Increased criticism and representations of violence in contemporary Jamaica often account for these tensions by citing poverty or gang and political rivalries in the post-independence era. However, both Marlon James's The Book of Night Women (2009) and Margaret Cezair-Thompson's The True History of Paradise (1999) take these explorations a step further, specifically examining women's responses to violence and reminding readers that present-day sexual violence creates conditions of entrapment, hostility, and lawlessness reminiscent of the barbarities of slavery and colonialism. In so doing, the authors highlight the ways historical gender and racial stereotypes inform contemporary understandings of Caribbean gender and sexuality. Anchoring this discussion in recent theories about sex and sexuality and specifically examining mixed-race and white Caribbean women, Sam Vásquez argues that both authors use neo–slave narrative tropes to simultaneously problematize acts of violence against these individuals and demonstrate how women engaged and even utilized limiting colonial paradigms.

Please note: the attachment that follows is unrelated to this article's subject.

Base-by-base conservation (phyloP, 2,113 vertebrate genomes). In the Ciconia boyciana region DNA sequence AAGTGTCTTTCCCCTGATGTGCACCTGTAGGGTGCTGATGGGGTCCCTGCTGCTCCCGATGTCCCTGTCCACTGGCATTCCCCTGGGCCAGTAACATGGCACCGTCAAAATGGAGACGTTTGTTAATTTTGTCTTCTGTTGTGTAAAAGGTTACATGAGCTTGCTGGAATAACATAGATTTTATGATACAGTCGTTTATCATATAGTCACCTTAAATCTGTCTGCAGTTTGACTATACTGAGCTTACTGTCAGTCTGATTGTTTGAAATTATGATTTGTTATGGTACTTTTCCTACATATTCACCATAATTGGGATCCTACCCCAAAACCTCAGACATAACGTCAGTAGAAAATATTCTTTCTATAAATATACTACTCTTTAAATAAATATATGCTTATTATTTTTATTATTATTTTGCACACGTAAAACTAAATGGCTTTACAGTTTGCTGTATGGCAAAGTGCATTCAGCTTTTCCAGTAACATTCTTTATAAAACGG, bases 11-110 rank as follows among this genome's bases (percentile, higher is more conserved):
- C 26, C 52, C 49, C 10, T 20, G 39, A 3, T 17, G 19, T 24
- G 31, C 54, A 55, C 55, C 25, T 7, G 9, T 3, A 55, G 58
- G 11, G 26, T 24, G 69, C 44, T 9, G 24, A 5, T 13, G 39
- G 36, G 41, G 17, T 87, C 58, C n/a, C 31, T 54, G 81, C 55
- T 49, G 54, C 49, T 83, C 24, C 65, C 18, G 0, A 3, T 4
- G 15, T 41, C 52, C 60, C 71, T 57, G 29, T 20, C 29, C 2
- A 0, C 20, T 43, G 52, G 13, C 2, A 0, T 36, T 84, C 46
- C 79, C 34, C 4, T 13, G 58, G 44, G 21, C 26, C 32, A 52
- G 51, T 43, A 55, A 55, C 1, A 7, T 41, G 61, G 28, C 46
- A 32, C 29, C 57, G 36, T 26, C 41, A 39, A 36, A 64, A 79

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Research Article| July 01 2012
Violent Liaisons: Historical Crossings and the Negotiation of Sex, Sexuality, and Race in The Book of Night Women and The True History of Paradise
Small Axe (2012) 16 (2 (38)): 43–59.
Sam Vásquez; Violent Liaisons: Historical Crossings and the Negotiation of Sex, Sexuality, and Race in The Book of Night Women and The True History of Paradise. Small Axe 1 July 2012; 16 (2 (38)): 43–59. doi: https://doi.org/10.1215/07990537-1665668
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